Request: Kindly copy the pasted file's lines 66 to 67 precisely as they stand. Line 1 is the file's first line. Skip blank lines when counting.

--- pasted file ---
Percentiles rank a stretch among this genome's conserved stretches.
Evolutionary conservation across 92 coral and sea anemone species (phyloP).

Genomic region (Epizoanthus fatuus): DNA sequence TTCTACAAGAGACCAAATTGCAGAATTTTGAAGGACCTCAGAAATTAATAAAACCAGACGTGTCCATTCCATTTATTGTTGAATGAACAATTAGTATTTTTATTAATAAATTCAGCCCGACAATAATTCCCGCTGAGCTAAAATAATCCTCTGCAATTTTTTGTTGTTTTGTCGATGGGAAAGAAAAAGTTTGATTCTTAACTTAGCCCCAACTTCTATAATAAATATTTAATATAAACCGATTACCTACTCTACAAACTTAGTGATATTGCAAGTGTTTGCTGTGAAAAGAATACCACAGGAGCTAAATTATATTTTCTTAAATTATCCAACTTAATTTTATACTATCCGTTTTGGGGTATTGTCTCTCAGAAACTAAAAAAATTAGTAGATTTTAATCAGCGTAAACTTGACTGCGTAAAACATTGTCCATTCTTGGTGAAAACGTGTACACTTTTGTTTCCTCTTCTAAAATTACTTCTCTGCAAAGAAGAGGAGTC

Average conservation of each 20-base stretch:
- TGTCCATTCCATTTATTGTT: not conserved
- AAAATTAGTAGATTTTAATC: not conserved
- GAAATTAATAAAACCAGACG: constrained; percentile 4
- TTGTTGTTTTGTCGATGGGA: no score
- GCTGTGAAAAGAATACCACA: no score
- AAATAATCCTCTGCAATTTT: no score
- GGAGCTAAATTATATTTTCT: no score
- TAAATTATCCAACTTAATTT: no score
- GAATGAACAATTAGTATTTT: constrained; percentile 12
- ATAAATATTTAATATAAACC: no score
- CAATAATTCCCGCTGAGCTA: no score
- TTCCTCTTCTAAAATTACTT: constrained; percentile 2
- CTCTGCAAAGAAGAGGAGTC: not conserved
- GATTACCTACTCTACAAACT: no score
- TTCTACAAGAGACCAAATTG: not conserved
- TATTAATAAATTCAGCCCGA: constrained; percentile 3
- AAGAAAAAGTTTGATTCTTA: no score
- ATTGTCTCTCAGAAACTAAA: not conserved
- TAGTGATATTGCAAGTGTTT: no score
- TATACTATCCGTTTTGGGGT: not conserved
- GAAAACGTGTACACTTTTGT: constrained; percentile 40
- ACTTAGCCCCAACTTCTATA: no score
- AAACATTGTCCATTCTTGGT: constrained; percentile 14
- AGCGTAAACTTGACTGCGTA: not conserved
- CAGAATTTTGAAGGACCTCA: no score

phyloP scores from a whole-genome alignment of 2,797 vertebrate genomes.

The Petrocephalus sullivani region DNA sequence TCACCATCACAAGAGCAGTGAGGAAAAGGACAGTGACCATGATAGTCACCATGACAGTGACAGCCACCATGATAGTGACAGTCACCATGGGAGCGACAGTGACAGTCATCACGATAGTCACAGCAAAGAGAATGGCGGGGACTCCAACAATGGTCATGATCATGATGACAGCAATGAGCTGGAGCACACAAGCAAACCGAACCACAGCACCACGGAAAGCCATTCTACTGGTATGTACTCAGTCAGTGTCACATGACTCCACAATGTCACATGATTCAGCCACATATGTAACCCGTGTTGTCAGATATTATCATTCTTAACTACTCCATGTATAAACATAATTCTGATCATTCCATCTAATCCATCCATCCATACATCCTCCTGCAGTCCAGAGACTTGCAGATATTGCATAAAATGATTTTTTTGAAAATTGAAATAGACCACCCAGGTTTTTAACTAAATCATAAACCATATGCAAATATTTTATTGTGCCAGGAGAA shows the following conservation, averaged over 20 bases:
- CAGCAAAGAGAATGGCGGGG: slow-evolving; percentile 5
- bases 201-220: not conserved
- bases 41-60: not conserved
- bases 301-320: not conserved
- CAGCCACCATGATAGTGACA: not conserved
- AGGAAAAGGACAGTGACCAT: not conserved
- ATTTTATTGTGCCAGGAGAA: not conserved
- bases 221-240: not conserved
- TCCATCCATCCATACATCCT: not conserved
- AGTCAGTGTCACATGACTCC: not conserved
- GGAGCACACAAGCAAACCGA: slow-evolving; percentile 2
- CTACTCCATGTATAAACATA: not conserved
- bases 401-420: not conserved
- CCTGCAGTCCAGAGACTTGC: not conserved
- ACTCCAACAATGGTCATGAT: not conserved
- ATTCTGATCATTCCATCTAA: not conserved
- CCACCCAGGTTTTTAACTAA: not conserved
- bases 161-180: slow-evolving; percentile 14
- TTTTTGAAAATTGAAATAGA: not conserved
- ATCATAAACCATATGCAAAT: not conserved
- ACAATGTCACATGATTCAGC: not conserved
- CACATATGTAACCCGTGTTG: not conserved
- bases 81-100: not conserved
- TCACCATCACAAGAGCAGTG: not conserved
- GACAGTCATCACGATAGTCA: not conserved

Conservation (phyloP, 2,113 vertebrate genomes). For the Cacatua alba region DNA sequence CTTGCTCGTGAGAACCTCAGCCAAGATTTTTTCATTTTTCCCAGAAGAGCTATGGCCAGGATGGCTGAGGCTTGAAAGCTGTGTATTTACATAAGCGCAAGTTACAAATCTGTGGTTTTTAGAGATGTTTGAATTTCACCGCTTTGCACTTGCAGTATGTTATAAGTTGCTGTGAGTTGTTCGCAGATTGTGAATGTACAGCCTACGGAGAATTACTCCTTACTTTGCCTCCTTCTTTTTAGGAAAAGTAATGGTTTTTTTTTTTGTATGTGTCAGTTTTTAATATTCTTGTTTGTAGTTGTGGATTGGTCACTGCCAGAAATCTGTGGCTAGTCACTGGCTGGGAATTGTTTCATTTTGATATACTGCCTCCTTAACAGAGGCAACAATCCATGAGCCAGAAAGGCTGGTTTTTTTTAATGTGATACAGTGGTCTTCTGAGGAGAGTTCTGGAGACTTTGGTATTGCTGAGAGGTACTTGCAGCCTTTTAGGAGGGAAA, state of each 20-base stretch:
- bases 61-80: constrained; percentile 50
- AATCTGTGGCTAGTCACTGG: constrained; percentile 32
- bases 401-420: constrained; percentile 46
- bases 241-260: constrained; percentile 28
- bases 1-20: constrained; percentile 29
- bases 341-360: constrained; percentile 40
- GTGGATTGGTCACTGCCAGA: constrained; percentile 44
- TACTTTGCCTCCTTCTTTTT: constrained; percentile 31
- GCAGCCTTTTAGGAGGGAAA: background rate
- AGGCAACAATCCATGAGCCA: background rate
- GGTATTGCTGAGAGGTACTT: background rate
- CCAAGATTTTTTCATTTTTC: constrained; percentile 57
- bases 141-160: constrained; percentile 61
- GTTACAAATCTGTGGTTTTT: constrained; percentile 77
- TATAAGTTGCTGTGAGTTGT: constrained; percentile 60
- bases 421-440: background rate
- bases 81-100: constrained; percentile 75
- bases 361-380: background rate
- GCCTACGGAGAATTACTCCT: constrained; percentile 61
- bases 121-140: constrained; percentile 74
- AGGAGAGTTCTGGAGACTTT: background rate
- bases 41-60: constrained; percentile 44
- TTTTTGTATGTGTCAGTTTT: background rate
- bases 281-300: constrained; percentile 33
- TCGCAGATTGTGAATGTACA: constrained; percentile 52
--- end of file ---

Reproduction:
- GCAGCCTTTTAGGAGGGAAA: background rate
- AGGCAACAATCCATGAGCCA: background rate